Due to boring circumstances beyond my control, I will not be online much in February. Fortunately I’ve been able to line up a number of stellar guests to fill in for me. Most are writers, but I also thought it would be fun to get some publishing types to explain what it is they do, teach you some more about the industry, and answer your questions, as well as one or two bloggers.
Today’s guest blogger is debut author, Karen Healey, whose first book is coming out quite soon, I believe. She may mention it in her post below. Possibly. She’s a busy woman. She’s prolly not paying much attention to things like that. I can tell you that her debut novel, Guardian of the Dead is a corker. I read it all in one big gobble. Grab a copy soon as you can. Be kind to her in the comments—debut authors are a bit
nuts, er, I mean sensitive.
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Karen Healey is a New Zealander living in Australia and writing a dissertation on American superhero comics. Her diet comprises apples, chocolate brownies, Diet Coke, and novels about teenagers doing awesome things. Her first novel, Guardian of the Dead, is a YA urban fantasy set in New Zealand and deeply influenced by Māori mythology. It will be out on April 1st in Australia, New Zealand and the USA, and is available for pre-order now. She has heard all the jokes about that date.
Waiting for the Miracle
I have never possessed anything remotely resembling patience, and at the time of writing, my first novel will debut in 48 days.
This is not a good combination.
I’ve never been good at waiting. I was that kid who went to bed at 6 p.m. on Christmas Eve, in the hope that the time between now and Santa would disappear in sleep. I was then the kid who got up at five and proudly showed my parents the results of Santa’s generosity.
Now I am a supposedly adult woman, and sometimes it feels like I have spent all the time in between those Christmases and this day waiting, for things both good and bad. Waiting in airports for delayed planes that will take me to dear friends. Waiting in dentist’s offices for the pleasure of getting holes drilled into my teeth.
Waiting is far from the worst thing in the world, but I cannot stand it. I am prone to jumping off trams in heavy traffic, though even a momentarily stalled tram will get me to my destination faster, because I long for the illusion of moving, going somewhere, getting closer.
My Year Thirteen1 English teacher carefully explained that the final words of The Great Gatsby are supposed to be a poignant underscore of the tragic impossibility of the American dream.
Gatsby believed in the green light, the orgiastic future that year by year recedes before us. It eluded us then, but that’s no matter—tomorrow we will run faster, stretch out our arms further . . . And one fine morning—
So we beat on, boats against the current, borne back ceaselessly into the past.
Sad! Tragic! Pointless!
WHATEVER, seventeen-year-old me thought. Sure, futile effort, impossible dream, but at least they’re taking action. They’re not just sitting in the stupid boat!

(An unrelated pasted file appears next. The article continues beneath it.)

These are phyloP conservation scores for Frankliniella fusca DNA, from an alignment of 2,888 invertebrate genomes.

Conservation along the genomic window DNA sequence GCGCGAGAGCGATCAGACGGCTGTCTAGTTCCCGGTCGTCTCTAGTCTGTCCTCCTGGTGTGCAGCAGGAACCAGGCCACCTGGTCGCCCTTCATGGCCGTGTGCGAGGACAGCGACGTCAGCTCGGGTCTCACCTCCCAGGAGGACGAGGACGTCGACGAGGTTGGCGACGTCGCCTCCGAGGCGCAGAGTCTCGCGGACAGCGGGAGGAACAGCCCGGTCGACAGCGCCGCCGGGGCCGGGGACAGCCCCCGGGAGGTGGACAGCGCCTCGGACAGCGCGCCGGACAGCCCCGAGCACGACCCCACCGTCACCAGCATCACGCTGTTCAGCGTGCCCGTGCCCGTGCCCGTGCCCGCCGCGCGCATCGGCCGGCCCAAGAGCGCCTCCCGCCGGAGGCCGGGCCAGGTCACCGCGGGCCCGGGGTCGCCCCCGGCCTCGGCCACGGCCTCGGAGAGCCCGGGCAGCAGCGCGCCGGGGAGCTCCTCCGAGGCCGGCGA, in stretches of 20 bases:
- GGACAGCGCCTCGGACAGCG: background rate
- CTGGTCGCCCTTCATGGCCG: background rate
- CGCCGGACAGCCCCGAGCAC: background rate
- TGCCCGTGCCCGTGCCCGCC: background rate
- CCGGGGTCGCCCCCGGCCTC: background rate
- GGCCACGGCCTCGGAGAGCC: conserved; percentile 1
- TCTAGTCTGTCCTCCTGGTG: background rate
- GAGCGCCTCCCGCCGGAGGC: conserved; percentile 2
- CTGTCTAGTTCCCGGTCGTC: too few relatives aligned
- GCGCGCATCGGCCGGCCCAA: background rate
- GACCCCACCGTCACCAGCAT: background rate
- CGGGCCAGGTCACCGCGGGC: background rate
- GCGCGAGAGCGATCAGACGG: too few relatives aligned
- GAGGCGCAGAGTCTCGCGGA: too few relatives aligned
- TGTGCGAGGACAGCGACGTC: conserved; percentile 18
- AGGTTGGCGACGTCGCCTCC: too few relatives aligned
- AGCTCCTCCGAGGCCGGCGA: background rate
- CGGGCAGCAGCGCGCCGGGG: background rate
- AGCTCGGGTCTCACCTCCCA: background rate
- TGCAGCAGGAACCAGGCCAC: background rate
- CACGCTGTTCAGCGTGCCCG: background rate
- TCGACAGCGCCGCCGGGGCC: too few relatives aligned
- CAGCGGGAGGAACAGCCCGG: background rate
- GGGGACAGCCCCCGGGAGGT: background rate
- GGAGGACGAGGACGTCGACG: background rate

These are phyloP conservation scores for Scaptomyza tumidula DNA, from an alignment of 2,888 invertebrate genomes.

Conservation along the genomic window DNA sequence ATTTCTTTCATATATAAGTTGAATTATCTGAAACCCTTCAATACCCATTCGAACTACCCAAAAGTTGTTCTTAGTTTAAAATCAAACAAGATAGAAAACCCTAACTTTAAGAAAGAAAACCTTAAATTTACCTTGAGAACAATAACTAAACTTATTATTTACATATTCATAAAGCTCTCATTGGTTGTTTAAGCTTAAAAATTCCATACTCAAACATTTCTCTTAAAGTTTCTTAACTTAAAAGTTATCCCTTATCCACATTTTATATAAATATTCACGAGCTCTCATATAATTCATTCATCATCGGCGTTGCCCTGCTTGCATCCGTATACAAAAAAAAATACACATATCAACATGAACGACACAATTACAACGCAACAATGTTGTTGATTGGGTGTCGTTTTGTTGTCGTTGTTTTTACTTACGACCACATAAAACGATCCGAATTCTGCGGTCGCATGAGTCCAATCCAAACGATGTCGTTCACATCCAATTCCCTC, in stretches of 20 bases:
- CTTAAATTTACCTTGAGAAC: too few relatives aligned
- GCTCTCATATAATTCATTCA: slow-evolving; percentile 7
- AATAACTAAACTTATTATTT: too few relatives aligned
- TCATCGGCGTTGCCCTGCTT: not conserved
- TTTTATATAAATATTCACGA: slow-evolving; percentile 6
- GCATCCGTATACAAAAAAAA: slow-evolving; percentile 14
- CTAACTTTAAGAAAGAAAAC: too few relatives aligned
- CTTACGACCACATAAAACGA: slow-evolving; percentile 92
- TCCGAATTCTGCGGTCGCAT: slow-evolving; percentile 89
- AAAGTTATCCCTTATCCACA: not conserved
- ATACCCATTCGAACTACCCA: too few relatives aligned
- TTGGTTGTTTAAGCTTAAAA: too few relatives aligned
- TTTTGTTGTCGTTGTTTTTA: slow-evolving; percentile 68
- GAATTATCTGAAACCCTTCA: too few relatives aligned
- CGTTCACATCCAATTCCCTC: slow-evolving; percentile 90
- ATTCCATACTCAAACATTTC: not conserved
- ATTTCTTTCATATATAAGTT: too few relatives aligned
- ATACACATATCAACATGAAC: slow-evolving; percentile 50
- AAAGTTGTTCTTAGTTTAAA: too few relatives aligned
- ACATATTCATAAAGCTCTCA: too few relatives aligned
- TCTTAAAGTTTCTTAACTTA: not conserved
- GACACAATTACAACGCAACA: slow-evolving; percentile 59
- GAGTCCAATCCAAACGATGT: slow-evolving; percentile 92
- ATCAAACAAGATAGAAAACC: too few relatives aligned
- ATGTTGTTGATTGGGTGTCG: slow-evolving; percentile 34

Now I’m sitting in the boat. And the boat is actually going forward, carrying me on to publication and beyond, but I can’t affect its pace. Nope, the current is going at its own sweet speed, and not even diving in and swimming is going to get me any closer, any faster.
Not that I don’t try to find the illusion of action.
SCENE: A motel living room, in a small New Zealand town. All is dark and silent. OUR HEROINE, whose brother is to be wed in a few days, creeps in and furtively opens a black laptop. She stares into the blue-white glow of the screen, tapping a few practiced phrases, switching between tabs.
OUR HEROINE’S FATHER wanders in with an empty glass in his hand, and recoils at the ghostly sight.
FATHER: What are you doing?
HEROINE: I’m checking icerocket.
HEROINE: Someone might be saying something about my book! Hm. No. Well, maybe technorati . . .
FATHER: Do you do this often?
HEROINE: Oh, ha ha ha, goodness no! That would be the act of a dangerously obsessed and insanely impatient person!
FATHER: Well, yeah.
HEROINE: YOU DON’T UNDERSTAND. NO ONE UNDERSTANDS. DO YOU SEE MY PULSE FLUTTER IN MY THROAT? SIR, I MAY SWOON AT YOUR SHOCKING LACK OF SENSIBILITY. OH, WOE, WOE, ROSEMARY AND RUE.
FATHER: I’m going to put the cricket on. Can you keep the impassioned writhing to a minimum?
But even my most impassioned writhing doesn’t bring the publication date a minute sooner! In this strained time, I like to think about the words of the poet John Burroughs:
Serene, I fold my hands and wait,
Nor care for wind, nor tide, nor sea;
I rave no more ‘gainst time or fate,
For lo! my own shall come to me.
Specifically, I like to speculate on what he might have been on, and to wonder I could get my hands on any. Serene waiting? Uncaring waiting? Waiting without raving? Impossible! I think the poem’s narrator is dead, which might be a clue—I imagine that if I ever find waiting easy, it’ll be then—but that doesn’t help me now.
How about you, Justine’s readers? How do you handle waiting for things? Do you also rave against time and fate, and specifically time for moving so damn slow, or are you calm, serene hand-folders? And if you’re the latter, can you teach me how?
In the meantime, I might have to go with the classics. I’m going to go home, change my sheets, fluff up my pillows, and curl up with my teddy bear for 48 days, until I get something better than Santa could ever bring me.
It’ll be worth it.
I just wish I didn’t have to wait.
- The final year of high school in New Zealand. [↩]